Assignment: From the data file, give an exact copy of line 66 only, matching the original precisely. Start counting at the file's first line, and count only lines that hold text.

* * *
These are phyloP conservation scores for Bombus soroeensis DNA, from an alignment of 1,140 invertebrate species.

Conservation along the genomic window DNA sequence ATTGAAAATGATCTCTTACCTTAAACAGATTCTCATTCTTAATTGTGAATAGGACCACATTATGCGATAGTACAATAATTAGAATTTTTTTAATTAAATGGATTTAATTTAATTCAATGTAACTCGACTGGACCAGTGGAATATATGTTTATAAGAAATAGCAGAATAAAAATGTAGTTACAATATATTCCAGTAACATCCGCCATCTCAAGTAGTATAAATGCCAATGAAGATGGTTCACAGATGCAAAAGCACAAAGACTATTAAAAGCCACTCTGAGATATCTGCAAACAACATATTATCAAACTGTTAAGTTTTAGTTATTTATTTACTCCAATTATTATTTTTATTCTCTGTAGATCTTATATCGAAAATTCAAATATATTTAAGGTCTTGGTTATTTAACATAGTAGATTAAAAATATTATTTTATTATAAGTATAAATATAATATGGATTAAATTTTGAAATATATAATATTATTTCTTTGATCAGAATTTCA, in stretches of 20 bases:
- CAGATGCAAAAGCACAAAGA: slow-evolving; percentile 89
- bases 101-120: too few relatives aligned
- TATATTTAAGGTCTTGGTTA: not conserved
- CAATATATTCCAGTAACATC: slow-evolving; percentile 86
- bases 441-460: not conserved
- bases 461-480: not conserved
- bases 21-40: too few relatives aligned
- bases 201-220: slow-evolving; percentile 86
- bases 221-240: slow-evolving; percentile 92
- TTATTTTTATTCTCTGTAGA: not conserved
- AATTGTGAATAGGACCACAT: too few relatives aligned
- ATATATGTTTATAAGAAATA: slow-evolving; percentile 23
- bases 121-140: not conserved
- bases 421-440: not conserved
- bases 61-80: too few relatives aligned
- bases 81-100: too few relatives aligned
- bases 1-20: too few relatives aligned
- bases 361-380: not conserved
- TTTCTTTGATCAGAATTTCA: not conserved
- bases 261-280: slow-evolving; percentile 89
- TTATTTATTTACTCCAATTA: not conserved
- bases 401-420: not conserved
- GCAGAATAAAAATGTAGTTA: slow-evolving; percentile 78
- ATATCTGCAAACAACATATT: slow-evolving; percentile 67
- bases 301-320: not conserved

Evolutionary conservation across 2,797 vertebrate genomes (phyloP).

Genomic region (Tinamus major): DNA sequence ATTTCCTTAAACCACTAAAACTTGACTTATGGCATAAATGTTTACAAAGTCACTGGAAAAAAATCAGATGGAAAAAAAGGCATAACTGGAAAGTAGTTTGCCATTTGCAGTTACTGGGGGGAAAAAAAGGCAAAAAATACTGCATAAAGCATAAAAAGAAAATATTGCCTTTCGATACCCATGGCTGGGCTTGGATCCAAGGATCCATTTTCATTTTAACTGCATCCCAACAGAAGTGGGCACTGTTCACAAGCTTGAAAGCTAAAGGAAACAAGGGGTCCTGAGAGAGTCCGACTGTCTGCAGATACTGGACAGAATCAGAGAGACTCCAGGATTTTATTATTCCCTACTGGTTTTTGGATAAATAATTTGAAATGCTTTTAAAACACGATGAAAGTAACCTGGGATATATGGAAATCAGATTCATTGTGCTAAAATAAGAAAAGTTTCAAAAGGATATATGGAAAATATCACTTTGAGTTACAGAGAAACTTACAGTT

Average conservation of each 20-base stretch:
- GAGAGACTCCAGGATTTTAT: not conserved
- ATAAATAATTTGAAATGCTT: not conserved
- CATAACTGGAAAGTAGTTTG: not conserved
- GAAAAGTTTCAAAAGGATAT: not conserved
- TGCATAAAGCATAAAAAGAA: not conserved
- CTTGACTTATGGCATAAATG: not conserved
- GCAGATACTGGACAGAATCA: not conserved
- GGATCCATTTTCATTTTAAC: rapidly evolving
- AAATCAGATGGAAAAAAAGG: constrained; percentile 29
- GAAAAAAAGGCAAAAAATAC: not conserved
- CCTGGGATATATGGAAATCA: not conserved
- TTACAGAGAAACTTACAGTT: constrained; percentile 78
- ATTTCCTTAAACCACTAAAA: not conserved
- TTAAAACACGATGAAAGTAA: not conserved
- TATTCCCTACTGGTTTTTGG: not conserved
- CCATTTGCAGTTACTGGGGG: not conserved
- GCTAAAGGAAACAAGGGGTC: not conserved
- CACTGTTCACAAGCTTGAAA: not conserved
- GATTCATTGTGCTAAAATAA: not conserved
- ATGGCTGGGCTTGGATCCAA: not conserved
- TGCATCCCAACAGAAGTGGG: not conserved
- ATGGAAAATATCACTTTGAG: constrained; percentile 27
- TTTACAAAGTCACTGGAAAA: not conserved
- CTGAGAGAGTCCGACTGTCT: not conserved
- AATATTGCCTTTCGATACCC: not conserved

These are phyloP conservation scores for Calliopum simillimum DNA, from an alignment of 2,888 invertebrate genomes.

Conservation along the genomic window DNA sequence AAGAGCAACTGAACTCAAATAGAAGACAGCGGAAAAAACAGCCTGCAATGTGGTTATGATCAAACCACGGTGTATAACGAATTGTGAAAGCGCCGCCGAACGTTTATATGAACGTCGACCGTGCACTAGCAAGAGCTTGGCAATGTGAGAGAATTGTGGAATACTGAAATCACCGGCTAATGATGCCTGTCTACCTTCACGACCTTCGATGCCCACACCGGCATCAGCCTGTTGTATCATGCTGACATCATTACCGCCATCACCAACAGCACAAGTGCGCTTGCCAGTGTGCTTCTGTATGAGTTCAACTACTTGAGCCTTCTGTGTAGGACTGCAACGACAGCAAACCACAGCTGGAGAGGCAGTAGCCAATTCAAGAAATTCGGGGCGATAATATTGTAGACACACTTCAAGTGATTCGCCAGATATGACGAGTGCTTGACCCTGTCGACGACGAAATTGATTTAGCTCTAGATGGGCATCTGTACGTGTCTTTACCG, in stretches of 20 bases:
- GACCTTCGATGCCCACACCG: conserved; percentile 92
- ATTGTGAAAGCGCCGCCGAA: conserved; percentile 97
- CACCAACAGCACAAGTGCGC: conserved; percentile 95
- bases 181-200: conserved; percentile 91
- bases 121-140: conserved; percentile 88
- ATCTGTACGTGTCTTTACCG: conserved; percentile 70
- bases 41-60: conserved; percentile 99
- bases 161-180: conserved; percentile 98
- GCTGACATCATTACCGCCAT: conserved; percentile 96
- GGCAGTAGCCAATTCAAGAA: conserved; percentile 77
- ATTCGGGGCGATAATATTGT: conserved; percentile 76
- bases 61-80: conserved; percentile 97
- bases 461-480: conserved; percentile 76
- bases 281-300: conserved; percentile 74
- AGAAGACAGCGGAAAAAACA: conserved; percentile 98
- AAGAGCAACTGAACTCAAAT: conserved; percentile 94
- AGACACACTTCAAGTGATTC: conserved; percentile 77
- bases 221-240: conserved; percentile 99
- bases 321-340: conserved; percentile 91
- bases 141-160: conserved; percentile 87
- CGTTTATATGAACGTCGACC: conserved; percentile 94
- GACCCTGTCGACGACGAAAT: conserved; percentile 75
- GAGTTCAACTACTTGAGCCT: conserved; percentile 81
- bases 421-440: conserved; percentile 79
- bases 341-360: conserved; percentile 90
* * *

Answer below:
- GCTGACATCATTACCGCCAT: conserved; percentile 96